18. She Persisted: 13 American Women Who Changed The World (Chelsea Clinton, illus. Alexandra Boiger)

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Being a girl in this world can be harsh. All too often, people tell you to be quiet, to keep your head down, to aim smaller. But when the world’s got you wanting to give up, there are incredible American women to look up to, including these thirteen pioneers who changed the world and left great legacies of inspiration for future girls… all because they persisted.

“How could this one not be a hit with us? A book that celebrates feminist icons for their work? That encourages young girls to find role models in women who refused to give up on their dreams or aspirations in the face of adversity? We loved every page.”

19. Jabari Jumps (Gaia Cornwall)

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Jabari is ready to jump off the high diving board like the other kids. Or, at least he thinks he is. Well, he will be, with a little mental preparation and okay, yes, some stalling. In the end, however, all it takes is a few wise words from dad: sometimes, you just have to take a deep breath, tell yourself you’re ready… and jump.

“[A] wonderful example of how a classic concept or lesson can be made stunning by the right hand. Facing one’s fears and challenges is a timeless lesson for little ones, and the story conveys it in an honest and guileless way that young readers will appreciate. From there, it’s the choices and details that give the book a quiet radiance[…], down to the much-appreciated choice to making the main characters a black family – there are extremely few swimming books that include people of color. […] A wonderful story of being brave, and the people who encourage us to be.”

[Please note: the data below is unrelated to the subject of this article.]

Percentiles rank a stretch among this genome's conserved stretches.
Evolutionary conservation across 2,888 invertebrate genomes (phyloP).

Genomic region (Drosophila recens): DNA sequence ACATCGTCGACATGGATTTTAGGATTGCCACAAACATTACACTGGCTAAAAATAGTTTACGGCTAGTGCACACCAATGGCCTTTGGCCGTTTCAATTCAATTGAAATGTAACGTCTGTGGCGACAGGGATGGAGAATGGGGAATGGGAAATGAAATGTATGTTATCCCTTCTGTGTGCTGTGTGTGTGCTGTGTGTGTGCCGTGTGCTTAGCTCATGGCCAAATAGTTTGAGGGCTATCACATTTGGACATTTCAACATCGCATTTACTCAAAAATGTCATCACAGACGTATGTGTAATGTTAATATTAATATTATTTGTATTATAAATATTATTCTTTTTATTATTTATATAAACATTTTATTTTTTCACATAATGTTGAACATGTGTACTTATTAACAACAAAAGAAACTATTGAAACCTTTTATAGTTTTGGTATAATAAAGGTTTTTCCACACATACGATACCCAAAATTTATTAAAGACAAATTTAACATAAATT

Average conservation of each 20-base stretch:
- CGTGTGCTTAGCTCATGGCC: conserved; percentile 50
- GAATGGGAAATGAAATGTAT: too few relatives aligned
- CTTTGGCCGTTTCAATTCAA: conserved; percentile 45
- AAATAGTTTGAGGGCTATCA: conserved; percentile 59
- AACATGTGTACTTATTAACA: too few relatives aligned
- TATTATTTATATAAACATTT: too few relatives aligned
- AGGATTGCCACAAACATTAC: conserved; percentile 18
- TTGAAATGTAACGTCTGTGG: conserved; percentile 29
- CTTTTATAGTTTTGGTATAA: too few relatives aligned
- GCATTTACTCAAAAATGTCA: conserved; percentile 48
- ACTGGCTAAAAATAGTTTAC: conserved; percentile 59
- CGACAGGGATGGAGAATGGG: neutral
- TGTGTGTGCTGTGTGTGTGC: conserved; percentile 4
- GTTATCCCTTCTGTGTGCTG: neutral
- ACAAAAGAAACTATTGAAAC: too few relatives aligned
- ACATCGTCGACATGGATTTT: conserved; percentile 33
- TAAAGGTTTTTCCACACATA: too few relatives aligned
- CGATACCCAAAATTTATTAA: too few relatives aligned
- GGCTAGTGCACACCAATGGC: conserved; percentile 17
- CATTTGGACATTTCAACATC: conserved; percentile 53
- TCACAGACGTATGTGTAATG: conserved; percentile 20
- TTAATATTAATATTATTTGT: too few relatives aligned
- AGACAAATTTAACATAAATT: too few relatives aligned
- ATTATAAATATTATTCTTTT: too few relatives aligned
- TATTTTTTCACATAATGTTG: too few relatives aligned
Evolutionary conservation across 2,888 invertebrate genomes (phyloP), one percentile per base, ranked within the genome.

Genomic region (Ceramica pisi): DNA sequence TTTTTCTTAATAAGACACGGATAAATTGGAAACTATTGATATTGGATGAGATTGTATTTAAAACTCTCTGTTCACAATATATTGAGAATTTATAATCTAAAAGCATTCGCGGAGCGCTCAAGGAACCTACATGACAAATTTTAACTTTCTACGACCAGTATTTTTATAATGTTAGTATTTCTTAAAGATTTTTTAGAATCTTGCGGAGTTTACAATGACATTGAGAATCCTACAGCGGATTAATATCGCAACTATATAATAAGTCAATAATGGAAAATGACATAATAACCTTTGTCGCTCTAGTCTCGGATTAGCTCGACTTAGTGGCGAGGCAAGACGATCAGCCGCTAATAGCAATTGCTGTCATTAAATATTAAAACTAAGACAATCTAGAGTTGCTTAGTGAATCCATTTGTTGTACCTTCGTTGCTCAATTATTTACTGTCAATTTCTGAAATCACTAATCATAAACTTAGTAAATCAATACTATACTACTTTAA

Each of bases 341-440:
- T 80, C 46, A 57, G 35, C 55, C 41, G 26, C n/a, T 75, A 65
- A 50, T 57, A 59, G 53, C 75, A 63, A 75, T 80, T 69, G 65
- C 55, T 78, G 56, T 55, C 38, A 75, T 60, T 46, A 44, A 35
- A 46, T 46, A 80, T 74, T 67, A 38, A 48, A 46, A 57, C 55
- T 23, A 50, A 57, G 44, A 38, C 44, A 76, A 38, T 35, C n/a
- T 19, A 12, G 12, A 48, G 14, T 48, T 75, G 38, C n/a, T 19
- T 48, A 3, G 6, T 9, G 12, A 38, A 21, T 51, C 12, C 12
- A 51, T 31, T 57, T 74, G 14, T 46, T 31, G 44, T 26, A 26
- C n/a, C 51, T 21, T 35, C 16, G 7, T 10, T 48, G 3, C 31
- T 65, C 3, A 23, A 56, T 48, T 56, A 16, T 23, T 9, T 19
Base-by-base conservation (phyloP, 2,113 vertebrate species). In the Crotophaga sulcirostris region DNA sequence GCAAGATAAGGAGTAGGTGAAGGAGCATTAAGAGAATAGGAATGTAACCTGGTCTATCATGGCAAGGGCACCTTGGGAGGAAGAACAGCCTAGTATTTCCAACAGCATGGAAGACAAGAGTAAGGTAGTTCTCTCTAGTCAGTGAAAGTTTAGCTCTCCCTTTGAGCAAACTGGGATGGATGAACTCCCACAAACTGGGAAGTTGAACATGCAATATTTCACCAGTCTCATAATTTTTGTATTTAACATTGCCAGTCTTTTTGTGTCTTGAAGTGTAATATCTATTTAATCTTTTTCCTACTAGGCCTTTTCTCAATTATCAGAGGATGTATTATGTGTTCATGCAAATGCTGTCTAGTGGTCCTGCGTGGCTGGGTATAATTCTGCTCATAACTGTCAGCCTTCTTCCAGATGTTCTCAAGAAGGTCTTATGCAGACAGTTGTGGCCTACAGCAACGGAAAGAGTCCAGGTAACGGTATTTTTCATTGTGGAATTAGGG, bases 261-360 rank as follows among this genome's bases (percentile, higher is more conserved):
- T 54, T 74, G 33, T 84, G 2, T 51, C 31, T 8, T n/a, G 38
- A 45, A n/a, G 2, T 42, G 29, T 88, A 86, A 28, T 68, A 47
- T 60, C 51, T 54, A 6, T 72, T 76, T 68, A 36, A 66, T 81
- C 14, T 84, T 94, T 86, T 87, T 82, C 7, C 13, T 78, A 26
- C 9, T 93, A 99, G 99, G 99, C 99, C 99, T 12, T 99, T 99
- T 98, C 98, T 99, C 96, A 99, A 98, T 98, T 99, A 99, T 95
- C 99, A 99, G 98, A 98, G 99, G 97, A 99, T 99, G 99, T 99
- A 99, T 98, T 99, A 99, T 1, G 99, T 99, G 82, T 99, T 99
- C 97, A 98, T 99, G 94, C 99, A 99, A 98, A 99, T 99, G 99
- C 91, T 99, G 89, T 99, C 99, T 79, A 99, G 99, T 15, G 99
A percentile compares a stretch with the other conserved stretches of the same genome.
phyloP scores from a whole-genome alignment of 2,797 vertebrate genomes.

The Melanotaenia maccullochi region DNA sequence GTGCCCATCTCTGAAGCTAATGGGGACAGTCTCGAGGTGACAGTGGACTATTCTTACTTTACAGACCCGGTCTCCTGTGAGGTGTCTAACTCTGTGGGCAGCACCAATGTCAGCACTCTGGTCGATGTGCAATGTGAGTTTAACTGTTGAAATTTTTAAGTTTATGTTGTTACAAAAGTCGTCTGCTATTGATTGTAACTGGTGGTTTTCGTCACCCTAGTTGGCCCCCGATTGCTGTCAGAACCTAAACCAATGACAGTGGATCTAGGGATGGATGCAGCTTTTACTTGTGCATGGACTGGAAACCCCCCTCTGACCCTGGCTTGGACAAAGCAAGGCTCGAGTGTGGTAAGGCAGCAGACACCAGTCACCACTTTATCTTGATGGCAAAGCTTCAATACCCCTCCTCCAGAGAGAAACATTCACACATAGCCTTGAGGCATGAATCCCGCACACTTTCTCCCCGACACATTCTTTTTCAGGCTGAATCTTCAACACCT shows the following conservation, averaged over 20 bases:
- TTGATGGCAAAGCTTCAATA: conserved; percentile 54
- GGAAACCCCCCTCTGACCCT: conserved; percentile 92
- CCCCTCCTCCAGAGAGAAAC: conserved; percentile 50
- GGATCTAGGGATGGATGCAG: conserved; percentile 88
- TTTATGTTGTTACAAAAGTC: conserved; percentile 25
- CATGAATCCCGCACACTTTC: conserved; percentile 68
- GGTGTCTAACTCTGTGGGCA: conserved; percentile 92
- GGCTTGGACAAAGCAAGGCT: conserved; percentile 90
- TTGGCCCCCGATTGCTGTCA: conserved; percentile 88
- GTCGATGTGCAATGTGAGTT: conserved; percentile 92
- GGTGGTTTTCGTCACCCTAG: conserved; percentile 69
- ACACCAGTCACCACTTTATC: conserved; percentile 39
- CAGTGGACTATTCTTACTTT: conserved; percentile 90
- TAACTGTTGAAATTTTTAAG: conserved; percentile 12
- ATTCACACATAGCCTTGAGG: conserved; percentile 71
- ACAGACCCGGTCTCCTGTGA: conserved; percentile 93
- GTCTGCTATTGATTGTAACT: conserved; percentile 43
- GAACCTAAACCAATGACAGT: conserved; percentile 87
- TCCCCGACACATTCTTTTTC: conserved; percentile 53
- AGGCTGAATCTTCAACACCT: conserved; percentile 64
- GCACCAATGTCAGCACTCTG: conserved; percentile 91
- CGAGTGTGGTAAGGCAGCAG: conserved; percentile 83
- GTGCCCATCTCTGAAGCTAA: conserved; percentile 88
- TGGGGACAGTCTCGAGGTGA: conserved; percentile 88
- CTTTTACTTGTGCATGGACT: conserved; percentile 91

20. After The Fall: How Humpty Dumpty Got Back Up Again (Dan Santat)

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How do you get back up after the worst fall of your life? How do you recover when your fear gets in the way of enjoying the things you loved most, and the person you used to be? Well, you take it step-by-step: you find patience with yourself, you learn new ways to cope, and eventually one day you wake up to find that your experiences have made you braver, stronger, and ready to move forward.

“Using the famous story of Humpty Dumpty, Santat explores a bold theme for a picture book: the aftermath of trauma. Humpty is scarred from his experience, physically and mentally, and it’s treated with surprisingly delicacy; the audience is made sympathetic to his phobia and how it prevents him from enjoying life as he once did. It makes the climactic climb to retrieve his model all the more dramatic, leading to an astonishingly stirring ending that is surprising, gratifying, and inspirational. […] This is an amazing book, and it will move you.”